Many many moons ago, when I was studying Art History, I learned what a "masterpiece" actually was.
It was not at all what I thought it was.
See, most of us think of a masterpiece as the crowning glory of a long career. The greatest work of an artist. That's how the press uses it, and frankly, that's how most academics use the word too.
But the original meaning of "masterpiece" was very different. It wasn't the crowning glory, but rather the first major professional work of a craftsman. It was the thing you produced to prove to the guild that you were worthy of entering the profession.
Of entering the profession. Like, you know, at the beginning of your career.
You started out as an apprentice, and then moved on to journeyman. When you were ready to start out on your own, you applied to the guild become a master. And reach that status, you didn't just prove you had talent, or could do some jobs, you had to prove that you had mastered ALL of the skills you might need in your chosen profession. Even the skills that didn't come naturally to you.
Publishing is not so persnickety -- even with traditional publishing, most writers start publishing when they're really at the journeyman stage, or maybe even a "talented apprentice." They haven't mastered everything yet, but they've mastered enough to work around their weaknesses and produce good work.
I'm not saying that you have to produce the crowning glory of your career before you get started -- remember I said a masterpiece is NOT the crowning glory -- what I'm saying is that the crowning glory of your career will only happen after you achieve mastery. Perhaps a long time after.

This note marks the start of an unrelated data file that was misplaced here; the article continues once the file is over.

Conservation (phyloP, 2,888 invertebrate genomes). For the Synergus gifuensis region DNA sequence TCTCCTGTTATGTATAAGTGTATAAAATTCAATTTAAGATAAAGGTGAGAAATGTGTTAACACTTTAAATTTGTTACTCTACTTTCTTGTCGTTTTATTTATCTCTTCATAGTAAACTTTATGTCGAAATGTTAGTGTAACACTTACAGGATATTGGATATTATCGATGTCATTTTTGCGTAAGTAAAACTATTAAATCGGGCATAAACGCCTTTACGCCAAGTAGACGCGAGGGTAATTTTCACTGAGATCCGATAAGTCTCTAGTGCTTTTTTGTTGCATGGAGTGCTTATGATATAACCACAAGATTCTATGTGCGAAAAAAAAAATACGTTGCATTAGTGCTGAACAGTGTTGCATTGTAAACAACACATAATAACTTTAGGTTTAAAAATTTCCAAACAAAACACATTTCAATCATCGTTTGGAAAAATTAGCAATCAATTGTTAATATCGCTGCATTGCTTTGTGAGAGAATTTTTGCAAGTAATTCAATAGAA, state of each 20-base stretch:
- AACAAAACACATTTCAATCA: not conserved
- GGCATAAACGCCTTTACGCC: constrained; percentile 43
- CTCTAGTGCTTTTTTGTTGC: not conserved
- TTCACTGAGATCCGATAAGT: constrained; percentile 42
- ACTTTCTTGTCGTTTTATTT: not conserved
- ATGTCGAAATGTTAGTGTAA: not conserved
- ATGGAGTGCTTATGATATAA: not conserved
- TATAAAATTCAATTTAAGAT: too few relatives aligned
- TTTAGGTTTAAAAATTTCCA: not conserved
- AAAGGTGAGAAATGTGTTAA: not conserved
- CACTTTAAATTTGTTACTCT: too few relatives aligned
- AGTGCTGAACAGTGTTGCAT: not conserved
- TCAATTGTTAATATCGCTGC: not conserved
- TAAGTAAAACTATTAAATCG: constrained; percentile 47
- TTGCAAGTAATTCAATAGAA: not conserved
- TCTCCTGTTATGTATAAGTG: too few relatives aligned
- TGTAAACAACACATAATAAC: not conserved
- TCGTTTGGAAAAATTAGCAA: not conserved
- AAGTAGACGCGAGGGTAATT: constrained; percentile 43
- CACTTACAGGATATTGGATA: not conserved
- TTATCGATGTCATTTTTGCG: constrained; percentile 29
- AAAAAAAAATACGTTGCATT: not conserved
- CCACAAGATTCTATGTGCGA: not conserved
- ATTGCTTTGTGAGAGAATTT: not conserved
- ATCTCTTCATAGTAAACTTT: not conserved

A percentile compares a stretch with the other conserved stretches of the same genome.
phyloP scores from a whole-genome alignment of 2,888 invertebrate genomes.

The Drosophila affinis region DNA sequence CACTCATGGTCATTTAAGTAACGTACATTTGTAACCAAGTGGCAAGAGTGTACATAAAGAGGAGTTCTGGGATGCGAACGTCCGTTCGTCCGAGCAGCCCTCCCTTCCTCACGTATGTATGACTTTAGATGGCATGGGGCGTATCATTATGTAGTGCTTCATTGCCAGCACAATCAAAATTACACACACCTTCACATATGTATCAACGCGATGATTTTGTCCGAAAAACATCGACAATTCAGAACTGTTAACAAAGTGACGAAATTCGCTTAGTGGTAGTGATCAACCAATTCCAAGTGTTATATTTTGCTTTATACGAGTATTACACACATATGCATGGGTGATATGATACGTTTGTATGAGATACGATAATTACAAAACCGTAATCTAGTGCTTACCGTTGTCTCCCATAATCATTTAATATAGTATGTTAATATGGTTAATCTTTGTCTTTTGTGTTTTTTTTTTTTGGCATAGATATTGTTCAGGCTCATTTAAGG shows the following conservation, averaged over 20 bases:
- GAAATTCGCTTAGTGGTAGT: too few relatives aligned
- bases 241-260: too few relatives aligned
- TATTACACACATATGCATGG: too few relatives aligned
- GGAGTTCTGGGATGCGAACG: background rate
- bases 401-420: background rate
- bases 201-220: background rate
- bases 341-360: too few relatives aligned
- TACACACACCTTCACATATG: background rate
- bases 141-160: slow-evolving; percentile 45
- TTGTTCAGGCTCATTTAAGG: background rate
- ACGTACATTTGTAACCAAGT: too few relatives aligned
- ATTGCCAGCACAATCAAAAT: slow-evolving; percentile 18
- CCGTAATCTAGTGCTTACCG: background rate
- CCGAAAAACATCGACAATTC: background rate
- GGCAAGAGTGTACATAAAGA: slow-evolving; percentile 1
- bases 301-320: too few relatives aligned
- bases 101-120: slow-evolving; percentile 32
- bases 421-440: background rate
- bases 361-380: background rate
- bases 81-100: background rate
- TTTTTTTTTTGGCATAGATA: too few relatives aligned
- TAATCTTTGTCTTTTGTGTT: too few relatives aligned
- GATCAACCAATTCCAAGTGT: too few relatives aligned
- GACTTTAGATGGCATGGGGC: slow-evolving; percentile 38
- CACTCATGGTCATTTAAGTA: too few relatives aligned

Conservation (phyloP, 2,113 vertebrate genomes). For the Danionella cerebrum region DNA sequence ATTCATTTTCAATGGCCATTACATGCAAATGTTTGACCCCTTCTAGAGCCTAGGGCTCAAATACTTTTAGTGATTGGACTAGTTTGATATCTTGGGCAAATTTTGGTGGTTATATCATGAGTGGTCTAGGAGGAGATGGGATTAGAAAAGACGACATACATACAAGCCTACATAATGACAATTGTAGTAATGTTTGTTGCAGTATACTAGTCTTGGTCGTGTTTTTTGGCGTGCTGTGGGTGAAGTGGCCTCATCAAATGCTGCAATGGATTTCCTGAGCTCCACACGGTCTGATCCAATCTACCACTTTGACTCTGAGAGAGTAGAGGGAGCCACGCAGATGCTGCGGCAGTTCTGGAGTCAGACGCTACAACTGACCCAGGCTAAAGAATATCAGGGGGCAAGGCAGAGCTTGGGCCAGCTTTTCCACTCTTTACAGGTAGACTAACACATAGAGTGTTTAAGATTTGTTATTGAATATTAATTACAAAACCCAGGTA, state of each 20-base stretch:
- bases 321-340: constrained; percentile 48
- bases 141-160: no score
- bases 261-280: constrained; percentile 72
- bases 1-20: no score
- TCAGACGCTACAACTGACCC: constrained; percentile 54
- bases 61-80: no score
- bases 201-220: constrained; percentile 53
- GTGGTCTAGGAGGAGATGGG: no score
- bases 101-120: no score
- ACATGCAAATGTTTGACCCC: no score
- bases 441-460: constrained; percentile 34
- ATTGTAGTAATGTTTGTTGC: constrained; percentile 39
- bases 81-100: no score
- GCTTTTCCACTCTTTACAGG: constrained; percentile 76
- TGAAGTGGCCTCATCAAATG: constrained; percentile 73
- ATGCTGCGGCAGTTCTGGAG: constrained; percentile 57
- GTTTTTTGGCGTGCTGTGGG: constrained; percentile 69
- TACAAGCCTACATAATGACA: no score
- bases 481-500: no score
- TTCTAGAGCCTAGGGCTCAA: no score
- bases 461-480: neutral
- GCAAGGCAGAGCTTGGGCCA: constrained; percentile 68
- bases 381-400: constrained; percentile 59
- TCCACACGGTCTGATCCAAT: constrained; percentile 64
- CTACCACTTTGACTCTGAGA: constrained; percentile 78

Mastery isn't brilliance or insight or maturity. Mastery means you actually bothered to learn your craft inside and out -- not just the fun bits. And certainly not just the easy ones.
Think about it this way:
An apprentice writer depends on "inborn" talents. She says "I'm a pantser...(or a plotter, or a novelist, or a poet)... that's just how I'm wired." She says this even though he or she has barely tried doing it any other way.
The journeyman writer may have gone further afield, but still clings to the idea of his or her natural inclinations. He says "I'm a pantser (or plotter, etc). I tried it the other way, but it just didn't work for me. I do better work this way, so that's what I should do."
The master, on the other hand says, "I can do a decent job any way I need to. I'm using this particular tool or method because it suits the job I am trying to do."
Now, it's possible to build a career without fully mastering every element of your craft -- but how do you know that the actual crowning glory of your career isn't hiding behind one of the techniques you didn't learn?
Here's the kicker: mastery may not be brilliance or insight or maturity, but it is required to unleash those things. Learning makes you mature. Learning gives you insight. And maturity and insight unleash your brilliance.
So next time you find yourself saying "oh, I just don't write that way," pause to consider whether that is really true, or whether it's just a difficult skill which you haven't had the motivation to master. Maybe it's not something you need to do now, but don't shut the door on it.
I'm just sayin'.
See you in the funny papers.